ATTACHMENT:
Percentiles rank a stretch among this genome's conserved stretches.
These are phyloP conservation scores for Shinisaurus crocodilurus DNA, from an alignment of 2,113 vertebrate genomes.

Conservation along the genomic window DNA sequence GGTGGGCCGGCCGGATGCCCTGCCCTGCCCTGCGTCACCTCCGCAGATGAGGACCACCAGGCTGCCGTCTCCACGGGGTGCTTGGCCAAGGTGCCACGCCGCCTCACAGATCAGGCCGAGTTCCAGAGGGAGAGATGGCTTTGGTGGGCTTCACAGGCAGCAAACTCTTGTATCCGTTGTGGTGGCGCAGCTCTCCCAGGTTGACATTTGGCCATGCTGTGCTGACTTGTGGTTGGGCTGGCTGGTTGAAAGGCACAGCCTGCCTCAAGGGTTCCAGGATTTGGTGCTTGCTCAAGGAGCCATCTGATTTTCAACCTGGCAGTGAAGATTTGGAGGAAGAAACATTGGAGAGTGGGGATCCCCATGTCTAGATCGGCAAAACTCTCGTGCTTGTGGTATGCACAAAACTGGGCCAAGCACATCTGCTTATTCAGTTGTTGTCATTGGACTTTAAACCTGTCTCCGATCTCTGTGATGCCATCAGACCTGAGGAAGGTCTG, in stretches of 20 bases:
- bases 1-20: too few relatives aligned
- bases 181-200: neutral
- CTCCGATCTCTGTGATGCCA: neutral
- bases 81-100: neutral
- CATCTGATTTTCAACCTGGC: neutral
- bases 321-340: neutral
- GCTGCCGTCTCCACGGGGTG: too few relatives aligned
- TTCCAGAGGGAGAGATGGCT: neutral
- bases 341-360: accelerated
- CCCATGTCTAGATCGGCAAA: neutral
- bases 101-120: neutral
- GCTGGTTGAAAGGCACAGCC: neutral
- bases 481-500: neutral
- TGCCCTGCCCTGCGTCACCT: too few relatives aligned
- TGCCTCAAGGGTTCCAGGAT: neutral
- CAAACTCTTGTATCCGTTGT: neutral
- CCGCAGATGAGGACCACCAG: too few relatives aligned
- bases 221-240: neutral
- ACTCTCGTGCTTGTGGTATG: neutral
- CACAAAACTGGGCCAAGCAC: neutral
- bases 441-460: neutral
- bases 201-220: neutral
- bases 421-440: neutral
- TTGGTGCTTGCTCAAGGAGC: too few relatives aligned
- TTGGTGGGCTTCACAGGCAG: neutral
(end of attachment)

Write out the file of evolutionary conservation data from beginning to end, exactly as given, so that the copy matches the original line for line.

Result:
Percentiles rank a stretch among this genome's conserved stretches.
These are phyloP conservation scores for Shinisaurus crocodilurus DNA, from an alignment of 2,113 vertebrate genomes.

Conservation along the genomic window DNA sequence GGTGGGCCGGCCGGATGCCCTGCCCTGCCCTGCGTCACCTCCGCAGATGAGGACCACCAGGCTGCCGTCTCCACGGGGTGCTTGGCCAAGGTGCCACGCCGCCTCACAGATCAGGCCGAGTTCCAGAGGGAGAGATGGCTTTGGTGGGCTTCACAGGCAGCAAACTCTTGTATCCGTTGTGGTGGCGCAGCTCTCCCAGGTTGACATTTGGCCATGCTGTGCTGACTTGTGGTTGGGCTGGCTGGTTGAAAGGCACAGCCTGCCTCAAGGGTTCCAGGATTTGGTGCTTGCTCAAGGAGCCATCTGATTTTCAACCTGGCAGTGAAGATTTGGAGGAAGAAACATTGGAGAGTGGGGATCCCCATGTCTAGATCGGCAAAACTCTCGTGCTTGTGGTATGCACAAAACTGGGCCAAGCACATCTGCTTATTCAGTTGTTGTCATTGGACTTTAAACCTGTCTCCGATCTCTGTGATGCCATCAGACCTGAGGAAGGTCTG, in stretches of 20 bases:
- bases 1-20: too few relatives aligned
- bases 181-200: neutral
- CTCCGATCTCTGTGATGCCA: neutral
- bases 81-100: neutral
- CATCTGATTTTCAACCTGGC: neutral
- bases 321-340: neutral
- GCTGCCGTCTCCACGGGGTG: too few relatives aligned
- TTCCAGAGGGAGAGATGGCT: neutral
- bases 341-360: accelerated
- CCCATGTCTAGATCGGCAAA: neutral
- bases 101-120: neutral
- GCTGGTTGAAAGGCACAGCC: neutral
- bases 481-500: neutral
- TGCCCTGCCCTGCGTCACCT: too few relatives aligned
- TGCCTCAAGGGTTCCAGGAT: neutral
- CAAACTCTTGTATCCGTTGT: neutral
- CCGCAGATGAGGACCACCAG: too few relatives aligned
- bases 221-240: neutral
- ACTCTCGTGCTTGTGGTATG: neutral
- CACAAAACTGGGCCAAGCAC: neutral
- bases 441-460: neutral
- bases 201-220: neutral
- bases 421-440: neutral
- TTGGTGCTTGCTCAAGGAGC: too few relatives aligned
- TTGGTGGGCTTCACAGGCAG: neutral